Hematopoietic cells and osteoblasts are derived from a common marrow progenitor after bone marrow transplantation

Division of Experimental Hematology, St. Jude Children's Research Hospital, 332 North Lauderdale Street, Memphis, TN 38105, USA.
Proceedings of the National Academy of Sciences (Impact Factor: 9.67). 09/2004; 101(32):11761-6. DOI: 10.1073/pnas.0404626101
Source: PubMed


Bone and bone marrow are closely aligned physiologic compartments, suggesting that these tissues may represent a single functional unit with a common bone marrow progenitor that gives rise to both osteoblasts and hematopoietic cells. Although reports of multilineage engraftment by a single marrow-derived stem cell support this idea, more recent evidence has challenged claims of stem cell transdifferentiation and therefore the existence of a multipotent hematopoietic/osteogenic progenitor cell. Using a repopulation assay in mice, we show here that gene-marked, transplantable marrow cells from the plastic-nonadherent population can generate both functional osteoblasts/osteocytes and hematopoietic cells. Fluorescent in situ hybridization for the X and Y chromosomes and karyotype analysis of cultured osteoblasts confirmed the donor origin of these cells and excluded their generation by a fusion process. Molecular analysis demonstrated a common retroviral integration site in clonogenic hematopoietic cells and osteoprogenitors from each of seven animals studied, establishing a shared clonal origin for these ostensibly independent cell types. Our findings indicate that the bone marrow contains a primitive cell able to generate both the hematopoietic and osteocytic lineages. Its isolation and characterization may suggest novel treatments for genetic bone diseases and bone injuries.

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    • "Which stage in the development of marrow cells do these cells represent is difficult to say, also because they have only some features in common with other subpopulations identified in the murine bone marrow [120, 121]. It is noteworthy to mention that several studies in mice have shown that nonadherent HSPCs that can reconstitute the blood are also capable to give rise to osteoblasts [122, 123]. The Krause group has demonstrated in mice that nonhematopoietic (lin−) BM cells are the primary source of donor-derived lung epithelial cells by showing that they consistently give rise to surfactant protein C (SPC) positive lung epithelial cells in SPC-knockout recipient mice, while hematopoietic BM cells do not [124]. "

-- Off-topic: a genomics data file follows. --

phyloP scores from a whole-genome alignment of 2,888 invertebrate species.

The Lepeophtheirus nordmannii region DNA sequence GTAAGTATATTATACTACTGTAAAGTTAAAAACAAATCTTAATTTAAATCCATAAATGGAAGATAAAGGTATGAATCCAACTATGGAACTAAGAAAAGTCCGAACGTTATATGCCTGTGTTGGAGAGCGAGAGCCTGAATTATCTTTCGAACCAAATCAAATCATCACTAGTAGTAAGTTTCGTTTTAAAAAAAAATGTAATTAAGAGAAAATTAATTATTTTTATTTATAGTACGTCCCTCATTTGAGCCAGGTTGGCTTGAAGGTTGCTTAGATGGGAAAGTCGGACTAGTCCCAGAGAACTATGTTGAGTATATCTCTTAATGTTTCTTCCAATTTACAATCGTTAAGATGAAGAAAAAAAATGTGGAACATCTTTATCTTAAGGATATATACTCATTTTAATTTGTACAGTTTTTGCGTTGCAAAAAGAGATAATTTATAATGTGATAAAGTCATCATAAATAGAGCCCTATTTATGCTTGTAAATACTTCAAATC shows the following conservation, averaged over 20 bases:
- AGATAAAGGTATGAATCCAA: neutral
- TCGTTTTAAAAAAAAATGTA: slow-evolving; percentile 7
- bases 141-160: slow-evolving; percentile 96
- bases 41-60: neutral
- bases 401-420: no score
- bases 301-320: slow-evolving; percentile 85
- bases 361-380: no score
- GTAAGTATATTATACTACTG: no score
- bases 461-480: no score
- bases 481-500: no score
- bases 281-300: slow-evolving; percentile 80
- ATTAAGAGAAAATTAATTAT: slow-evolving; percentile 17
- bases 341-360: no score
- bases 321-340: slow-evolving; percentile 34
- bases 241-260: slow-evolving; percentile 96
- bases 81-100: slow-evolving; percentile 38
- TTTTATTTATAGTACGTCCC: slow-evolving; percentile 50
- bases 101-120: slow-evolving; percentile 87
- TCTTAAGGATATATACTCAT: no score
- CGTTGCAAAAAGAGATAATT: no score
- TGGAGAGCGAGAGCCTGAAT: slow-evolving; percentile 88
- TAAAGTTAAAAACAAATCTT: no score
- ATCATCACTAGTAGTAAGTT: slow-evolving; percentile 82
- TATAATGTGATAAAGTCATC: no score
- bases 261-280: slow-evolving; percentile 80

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    • "Indeed, it may or may not inXuence the choice of manipulating bone marrow aspirates, in order to obtain an adequate amount of osteogenic MSCs as an essential requirement for the success of bone tissue engineering or cell therapy. Relatively few papers have been published on this issue, and the results obtained by various authors suggest that in nonadherent bone-marrow compartment there is an undiVerentiated quiescent subpopulation of mesenchymal progenitors that may become adherent in vitro, begin to proliferate, and diVerentiate into diverse tissue lineages besides bone, as well as rescue in vivo lethally irradiated mice (Falla et al. 1993; Eipers et al. 2000; Dominici et al. 2004; Mödder and Khosla 2008; Zhang et al. 2009). Nevertheless, the diVerence among the 'early adherent' (EA), 'nonadherent' (NA), and 'late adherent' (LA) bone marrow stromal cells has not been fully elucidated. "
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